Notre Dame de Paris - most important information 

Notre Dame cathedral in Paris is a Catholic cathedral from the middle ages, mostly known for its impressive Gothic style. It was consecrated to the Virgin Mary in 1189 and to this day stands as one of the most memorable monuments of French Gothic architecture. It is located at the Parvis Notre-Dame – Place Jean-Paul II square, and the famous Shakespeare and company bookstore is a short walking distance away.

History of the Notre Dame de Paris
It is situated on the grounds of the former Galo-Roman city known by the name Lutetia. The construction began in 1163 under the bishop of Paris, Maurice de Sully, after it was decided that the best course of action was to use the ruins of the basilicas that stood there for years and make it all one big building. After the foundation and high altar were finished, the nave, choir, western facade, chapel, porches, and additional work was done later. One of the most impressive techniques used in the construction came in the 13th century when the 15-meter flying buttress was added to support the walls. The cathedral underwent a few restoration processes, the last one still being in progress after the devastating fire of 2019 destroyed most of the roof and some of its nearby surroundings. 

What to see?
When visiting Notre Dame you can just admire its stunning exterior, but the best way to experience it is to go on a guided tour. You will even have the chance to climb the towers. Highlights of Notre Dame de Paris are: 
  • West Facade: This facade consists of stone-cut works of art that depict biblical figures and scenes. Most famous are the portals above the doorways called The Portail de Sainte-Anne, The Portail du Jugement Dernier and The Portail de la Vierge. The Portail de Sainte-Anne has a very interesting history, as it was established that it wasn’t made for this cathedral but adapted to fit the style and structure.  
  • Stained-glass windows: The South Transept Rose Window, the West Front Rose Window and the neo-Gothic Cloister Windows give character to the cathedral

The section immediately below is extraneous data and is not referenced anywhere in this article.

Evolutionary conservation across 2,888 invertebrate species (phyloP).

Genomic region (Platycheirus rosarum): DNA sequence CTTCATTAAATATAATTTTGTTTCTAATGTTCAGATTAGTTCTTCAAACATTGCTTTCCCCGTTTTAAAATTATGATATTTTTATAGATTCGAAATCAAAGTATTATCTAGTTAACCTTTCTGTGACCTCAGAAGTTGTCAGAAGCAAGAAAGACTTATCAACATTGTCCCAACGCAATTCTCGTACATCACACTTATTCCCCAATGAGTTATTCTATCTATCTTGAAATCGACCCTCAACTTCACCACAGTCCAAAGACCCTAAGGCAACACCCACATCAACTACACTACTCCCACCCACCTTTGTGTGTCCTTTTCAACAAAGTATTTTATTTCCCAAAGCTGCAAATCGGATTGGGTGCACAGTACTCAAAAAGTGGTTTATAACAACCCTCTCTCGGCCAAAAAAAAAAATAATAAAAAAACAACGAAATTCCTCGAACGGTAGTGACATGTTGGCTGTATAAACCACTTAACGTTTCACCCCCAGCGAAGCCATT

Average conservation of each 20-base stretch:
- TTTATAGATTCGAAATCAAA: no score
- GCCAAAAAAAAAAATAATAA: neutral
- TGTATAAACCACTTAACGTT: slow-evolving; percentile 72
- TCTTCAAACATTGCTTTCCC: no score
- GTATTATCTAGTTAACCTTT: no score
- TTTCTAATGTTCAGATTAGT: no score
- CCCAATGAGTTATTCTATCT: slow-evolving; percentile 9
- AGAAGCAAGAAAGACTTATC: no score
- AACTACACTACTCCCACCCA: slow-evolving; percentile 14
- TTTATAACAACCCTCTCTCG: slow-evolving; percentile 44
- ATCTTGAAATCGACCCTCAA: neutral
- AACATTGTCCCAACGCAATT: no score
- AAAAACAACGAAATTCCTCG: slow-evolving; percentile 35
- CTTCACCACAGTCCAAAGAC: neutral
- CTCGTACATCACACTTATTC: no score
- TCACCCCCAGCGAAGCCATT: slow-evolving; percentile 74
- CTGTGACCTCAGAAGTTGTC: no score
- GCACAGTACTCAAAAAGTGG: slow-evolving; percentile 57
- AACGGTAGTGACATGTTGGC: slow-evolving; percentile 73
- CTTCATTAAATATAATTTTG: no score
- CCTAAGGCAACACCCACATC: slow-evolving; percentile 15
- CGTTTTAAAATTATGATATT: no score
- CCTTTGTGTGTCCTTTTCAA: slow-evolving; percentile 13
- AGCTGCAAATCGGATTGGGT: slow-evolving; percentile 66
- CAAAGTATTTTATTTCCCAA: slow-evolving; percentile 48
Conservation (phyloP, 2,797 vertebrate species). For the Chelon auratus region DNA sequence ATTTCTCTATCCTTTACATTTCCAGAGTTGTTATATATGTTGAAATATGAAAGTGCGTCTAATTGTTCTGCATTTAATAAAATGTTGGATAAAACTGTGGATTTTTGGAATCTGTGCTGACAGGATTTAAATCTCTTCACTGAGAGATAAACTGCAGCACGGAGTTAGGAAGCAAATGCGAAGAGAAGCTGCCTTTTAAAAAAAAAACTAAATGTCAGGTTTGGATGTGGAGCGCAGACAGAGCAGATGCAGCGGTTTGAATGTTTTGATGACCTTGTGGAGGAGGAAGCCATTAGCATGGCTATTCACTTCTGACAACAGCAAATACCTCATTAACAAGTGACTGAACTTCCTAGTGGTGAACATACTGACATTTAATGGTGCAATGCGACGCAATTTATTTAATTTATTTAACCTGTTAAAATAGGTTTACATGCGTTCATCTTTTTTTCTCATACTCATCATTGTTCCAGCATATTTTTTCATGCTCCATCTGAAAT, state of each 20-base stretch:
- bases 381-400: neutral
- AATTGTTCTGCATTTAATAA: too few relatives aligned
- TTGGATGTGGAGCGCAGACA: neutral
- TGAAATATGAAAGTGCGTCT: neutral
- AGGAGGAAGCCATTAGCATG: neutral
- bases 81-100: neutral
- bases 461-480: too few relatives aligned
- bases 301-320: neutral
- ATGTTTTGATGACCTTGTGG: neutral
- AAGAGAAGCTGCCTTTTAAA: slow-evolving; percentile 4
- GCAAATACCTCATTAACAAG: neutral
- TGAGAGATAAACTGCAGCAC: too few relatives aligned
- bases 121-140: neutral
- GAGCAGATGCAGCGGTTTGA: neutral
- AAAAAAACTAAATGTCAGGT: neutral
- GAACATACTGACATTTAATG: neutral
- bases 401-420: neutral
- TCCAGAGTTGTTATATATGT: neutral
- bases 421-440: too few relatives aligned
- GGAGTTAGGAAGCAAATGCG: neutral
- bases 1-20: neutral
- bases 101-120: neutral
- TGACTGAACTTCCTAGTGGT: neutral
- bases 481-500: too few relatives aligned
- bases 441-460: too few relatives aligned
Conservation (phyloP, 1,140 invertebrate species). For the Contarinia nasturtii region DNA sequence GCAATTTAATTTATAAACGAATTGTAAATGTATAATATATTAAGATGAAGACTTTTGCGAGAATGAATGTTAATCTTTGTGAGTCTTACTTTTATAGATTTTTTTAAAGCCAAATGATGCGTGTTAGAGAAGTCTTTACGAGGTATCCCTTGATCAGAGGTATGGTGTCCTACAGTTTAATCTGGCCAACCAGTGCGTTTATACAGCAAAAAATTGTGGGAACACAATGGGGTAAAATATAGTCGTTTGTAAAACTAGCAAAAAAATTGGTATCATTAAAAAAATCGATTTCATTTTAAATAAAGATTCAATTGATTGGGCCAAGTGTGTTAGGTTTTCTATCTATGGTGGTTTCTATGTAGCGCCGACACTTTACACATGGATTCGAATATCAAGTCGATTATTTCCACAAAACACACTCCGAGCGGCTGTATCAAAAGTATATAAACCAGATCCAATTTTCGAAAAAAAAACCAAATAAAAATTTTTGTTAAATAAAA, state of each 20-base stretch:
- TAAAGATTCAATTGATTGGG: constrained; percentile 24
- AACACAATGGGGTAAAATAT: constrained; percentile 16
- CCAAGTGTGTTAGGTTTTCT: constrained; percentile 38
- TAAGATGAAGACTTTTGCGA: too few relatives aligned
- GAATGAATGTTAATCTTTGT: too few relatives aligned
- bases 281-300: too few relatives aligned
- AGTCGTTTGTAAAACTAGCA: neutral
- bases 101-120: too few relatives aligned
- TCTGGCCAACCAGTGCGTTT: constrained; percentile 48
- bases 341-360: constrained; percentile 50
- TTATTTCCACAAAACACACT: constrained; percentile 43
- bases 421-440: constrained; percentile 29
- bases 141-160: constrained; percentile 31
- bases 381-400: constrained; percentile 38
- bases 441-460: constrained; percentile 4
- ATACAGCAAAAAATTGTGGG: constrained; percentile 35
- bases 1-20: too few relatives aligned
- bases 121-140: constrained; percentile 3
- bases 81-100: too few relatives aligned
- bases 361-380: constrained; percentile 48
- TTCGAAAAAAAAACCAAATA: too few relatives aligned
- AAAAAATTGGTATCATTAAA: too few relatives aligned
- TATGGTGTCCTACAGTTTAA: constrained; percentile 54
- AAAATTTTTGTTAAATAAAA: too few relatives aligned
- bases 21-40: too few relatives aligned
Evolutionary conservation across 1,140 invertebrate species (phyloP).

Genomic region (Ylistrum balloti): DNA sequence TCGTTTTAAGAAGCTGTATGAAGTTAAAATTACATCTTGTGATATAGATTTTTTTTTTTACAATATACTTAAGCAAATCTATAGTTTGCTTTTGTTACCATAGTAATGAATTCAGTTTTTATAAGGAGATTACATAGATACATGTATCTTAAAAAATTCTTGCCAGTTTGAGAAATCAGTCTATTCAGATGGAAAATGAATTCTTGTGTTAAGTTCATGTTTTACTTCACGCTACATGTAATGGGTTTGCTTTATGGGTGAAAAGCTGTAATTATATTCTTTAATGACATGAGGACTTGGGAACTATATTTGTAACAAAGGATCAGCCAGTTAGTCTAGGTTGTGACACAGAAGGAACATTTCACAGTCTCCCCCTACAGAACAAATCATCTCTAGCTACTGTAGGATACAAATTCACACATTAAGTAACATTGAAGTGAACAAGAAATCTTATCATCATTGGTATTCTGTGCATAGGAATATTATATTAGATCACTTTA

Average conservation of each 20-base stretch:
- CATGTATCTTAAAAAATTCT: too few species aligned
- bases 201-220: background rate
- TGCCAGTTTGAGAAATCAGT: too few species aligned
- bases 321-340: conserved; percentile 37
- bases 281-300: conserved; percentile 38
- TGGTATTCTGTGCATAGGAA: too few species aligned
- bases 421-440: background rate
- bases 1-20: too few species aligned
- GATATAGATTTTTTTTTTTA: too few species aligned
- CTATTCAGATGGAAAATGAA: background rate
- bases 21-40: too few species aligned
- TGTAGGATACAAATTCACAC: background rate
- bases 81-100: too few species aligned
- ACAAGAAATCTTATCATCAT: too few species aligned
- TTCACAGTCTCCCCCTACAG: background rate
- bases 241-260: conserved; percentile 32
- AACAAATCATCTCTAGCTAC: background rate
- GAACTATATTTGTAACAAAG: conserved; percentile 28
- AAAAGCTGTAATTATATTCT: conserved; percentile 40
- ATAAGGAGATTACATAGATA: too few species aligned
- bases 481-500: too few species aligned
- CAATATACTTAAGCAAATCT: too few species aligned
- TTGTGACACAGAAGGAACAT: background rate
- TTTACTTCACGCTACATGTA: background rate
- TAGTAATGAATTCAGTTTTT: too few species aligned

• The Towers: Even though they may look the same at first glance, they are not twin towers. The one made famous by Hugo's book is the North bell tower.
  • Archaeological museum: Remains on which the cathedral was constructed are saved and can be seen in a museum underneath it, alongside maps and other findings that explain the history before Notre Dame. 
  • The sanctuary: Magnificent in every way, it can host 9.000 people.  "Les Mays de Notre-Dame'' paintings are a series of 13 paintings displayed around the nave. 
  • Treasury of Relics: Notre Dame keeps many historical relics important to the Catholic church, most notably the Holy Crown of Thorns.
  • Gargoyles: Detailed sculptures placed all over the facade, some decorative and some served as rainwater drains.
Notre Dame tickets and opening hours 
  • Tickets: You don’t have to pay for the whole visit, but admission to the Tower will cost you 8.50€, and 6€ for the crypt. 
  • Visitation: Notre Dame is open for visits throughout the week: Monday-Friday 8am-6:45pm and Weekends 8am-7:15pm.  It is still unknown when the reconstruction will be finished and all visits are still temporarily closed (as of March 2022).
How to get to the Notre Dame de Paris?
The location won’t cause you any trouble. There are several metro stations in the close vicinity of the cathedral, alongside bus stations. For a fun ride, we even recommend the batobus. 
  • By metro : Take either 1, 4, 7, 10, 11 or 14. The closest station to Notre Dame cathedral is Cité on the 4 line. Other close by stations are Cluny-La Sorbonne, Châtelet station, Hôtel de Ville, Maubert-Mutualité and Saint-Michel. 
  • By Batobus: Get off at the Quai de Montebello and you’ll have to walk for about five minutes. Take a right turn onto the Petit Pont - Cardinal Lustiger and then another right at the Parvis Notre-Dame - Pl. Jean-Paul II and the cathedral is less than 4 minutes away. 
What should you know before visiting Notre Dame de Paris?
  • Best time to visit - Be ready to wait in line, especially during weekends, if you want to go inside. If you are impatient, get yourself a skip-the-line guided tour. Avoid visiting during religious holidays and on weekends, Tuesdays and Wednesdays are less crowded. 
  • Dress code - It is important to follow a dress code standard for visiting a church. Make sure your shoulders are covered, we suggest bringing a carding or a shawl during the hot summer months. 
Notre Dame de Paris trivia 
  • Talking of restoration, Victor Hugo’s Notre Dame de Paris (1831) was so influential that it inspired major restoration works in 1844-1846. 
  • Maurice de Sully wanted to rival the Basilica Cathedral of Saint Denis with the construction of the Notre Dame cathedral, but what was done in over 200 years of construction exceeded all expectations. 
  • The beheadings of the French Revolution weren’t kind to even to the statues, as 28 statues of the biblical kings located at the west facade lost their heads because it was thought they were depicting French kings. The found heads are kept at the Musée de Cluny.
  • Napoleon crowned himself in the cathedral in 1804, giving himself the title Emperor of the French
  • It is home to the largest pipe organ in France, with 8000 pipes and 5 keyboards, the oldest surviving wood-timber frames in Paris, and a small hive of bees on the roof. 


Type of Attractions
  • Brige
  • Museum


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